Feature phones don't grace our pages too often, but when Nokia said it had a new Asha to show us, we thought we'd go take a look. We've been following the Asha range since it launched a little more than a year ago, but we were also interested to see Nokia Slam in action, a new Bluetooth quick-sharing feature with Android compatibility. There were no touchscreens in sight as we were introduced to the Asha 205 -- a Series 40 QWERTY handset with a social angle aimed primarily at emerging markets, but also at those who either don't have the cash or the need for a top-of-the-range device. Bearing that in mind, we gave the phone a brief once over, looking at what it does for roughly $62 (excluding taxes, etc.), rather than what it lacks compared with smartphones at higher price points. During the meeting we also glanced over the Nokia 206, which shares many of the same features but isn't part of the Asha family due to its numpad input (see the video and gallery for more details). Head past the break for our thoughts on the Asha 205, and a demo of Nokia Slam in action.%Gallery-171700%
The new Asha handset is a 2G only affair, with single- and dual-SIM variants -- the latter having an EasySwap port for access to the second SIM without removing the battery. It comes pre-loaded with a selection of native social networking apps: Facebook, Twitter and eBuddy messenger, as well as WhatsApp on the single-SIM versions. A catalogue of 40 EA games are also included, as long as you remember to download them within 60 days of your purchase, in which case you'll probably also want to upgrade the microSD card in there (up to 32GB supported) so you've got enough space left for other things.
Navigating the menus wasn't a hassle with the circular D-pad, and although apps weren't booting instantly, you couldn't call the user experience slow or at all frustrating. We paid special attention to the native Twitter client and couldn't find much lacking, as it appeared to be identical in function to any smartphone version. Nokia tried to make everything on the phone as data efficient as possible, and this can be seen in the light social apps and Xpress cloud-compression browser, which worked well in testing. It was surprising quick to load pages on the 2G connection, and the benefits of that compression were apparent when pointing to full desktop sites. So, if you don't have a plan and pay for every MB you use, all things have been considered to avoid bill shock scenarios.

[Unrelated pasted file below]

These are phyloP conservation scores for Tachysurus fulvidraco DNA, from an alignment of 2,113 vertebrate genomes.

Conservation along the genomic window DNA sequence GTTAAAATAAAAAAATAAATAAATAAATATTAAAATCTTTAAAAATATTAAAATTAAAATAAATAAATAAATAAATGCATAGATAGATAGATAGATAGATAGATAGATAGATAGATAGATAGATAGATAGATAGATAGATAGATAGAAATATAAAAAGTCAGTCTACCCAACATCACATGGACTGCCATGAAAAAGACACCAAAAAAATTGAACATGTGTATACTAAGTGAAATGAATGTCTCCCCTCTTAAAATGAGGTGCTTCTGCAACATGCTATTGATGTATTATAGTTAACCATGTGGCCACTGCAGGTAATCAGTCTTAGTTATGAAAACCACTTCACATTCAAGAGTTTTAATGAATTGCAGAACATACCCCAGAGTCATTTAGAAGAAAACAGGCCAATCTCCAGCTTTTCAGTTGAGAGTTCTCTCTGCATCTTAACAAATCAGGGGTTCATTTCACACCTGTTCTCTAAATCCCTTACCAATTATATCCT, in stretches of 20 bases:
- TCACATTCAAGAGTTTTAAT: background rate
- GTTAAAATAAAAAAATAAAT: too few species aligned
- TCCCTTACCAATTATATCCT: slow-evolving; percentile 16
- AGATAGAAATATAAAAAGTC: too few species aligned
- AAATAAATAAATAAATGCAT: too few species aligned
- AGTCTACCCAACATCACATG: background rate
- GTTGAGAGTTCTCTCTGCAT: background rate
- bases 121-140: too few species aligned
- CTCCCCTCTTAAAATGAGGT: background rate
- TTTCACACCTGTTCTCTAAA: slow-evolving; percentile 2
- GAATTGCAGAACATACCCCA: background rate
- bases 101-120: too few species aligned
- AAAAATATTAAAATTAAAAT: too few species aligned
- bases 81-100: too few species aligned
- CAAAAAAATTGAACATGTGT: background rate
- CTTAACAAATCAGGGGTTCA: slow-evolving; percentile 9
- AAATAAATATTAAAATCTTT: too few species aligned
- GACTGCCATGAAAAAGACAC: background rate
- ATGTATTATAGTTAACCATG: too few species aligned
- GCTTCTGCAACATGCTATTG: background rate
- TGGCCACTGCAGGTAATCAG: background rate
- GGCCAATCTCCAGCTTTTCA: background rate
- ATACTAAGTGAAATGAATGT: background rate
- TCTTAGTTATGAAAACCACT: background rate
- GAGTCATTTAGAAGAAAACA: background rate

So, what about the hardware? Well, the Asha 205 QWERTY device is definitely targeting the more social user, with a dedicated Facebook button nestled to the left of the D-pad. While the keyboard didn't have the super-efficient feel of a BlackBerry, the keys were responsive and well spaced. The 2.4-inch landscape screen leaves a little to be desired -- we'd like a few more pixels than the QVGA resolution provides -- but the color reproduction was adequate, and onscreen elements seemed appropriately scaled to make best use of the display. Nokia showed us the white / orange and black / cyan versions, but they spared us the pink / magenta scheme which will also be available. There wasn't much else of note aesthetically -- the charging and headphone ports are along the top edge, and on the back lives a fairly feeble VGA camera next to some breathing holes for the speaker. Despite being all plastic and fairly light in hand, it had the 'solid' feeling we're used too with Nokia, so we reckon it can take a hit or two. And, behind the richly colored plastic lies a battery capable of up to 37 days on standby, something smartphones could only dream of, and perfect for places where power isn't abundant.
A new feature is debuting with Asha 205 (and the 206), called Nokia Slam. Like a more aggressive version of bump, Slam is for quick-sharing media via Bluetooth (up to the 2.1 + EDR standard), based on proximity and without the need for pairing. You don't have to crash phones together though, as all that's required is for the receiving device to accept the transfer. It worked as described, and interestingly, it's compatible with Android phones -- no app or special settings required. Nokia is endeavoring to get Windows Phone 8 to cooperate, but at the moment, the new Lumia devices can't solicit Slam requests. Check out our quick demo of the feature and Android compatibility below.
The Asha 205 is officially launching today, and will be hitting retailers worldwide before the end of the year for approximately $62 before taxes, etc. The handset didn't bring anything spectacular to the table, but it wasn't really expected to. It stays true to Nokia's no-nonsense, sturdy built quality, and considering it's essentially a dumbphone, internet use and social networking hasn't been neglected. So, if you or someone you know is in the market for a connected feature phone without smartphone credentials, Nokia's new QWERTY number might be worth eyeing up -- as long as the choice of colors hasn't put you off already.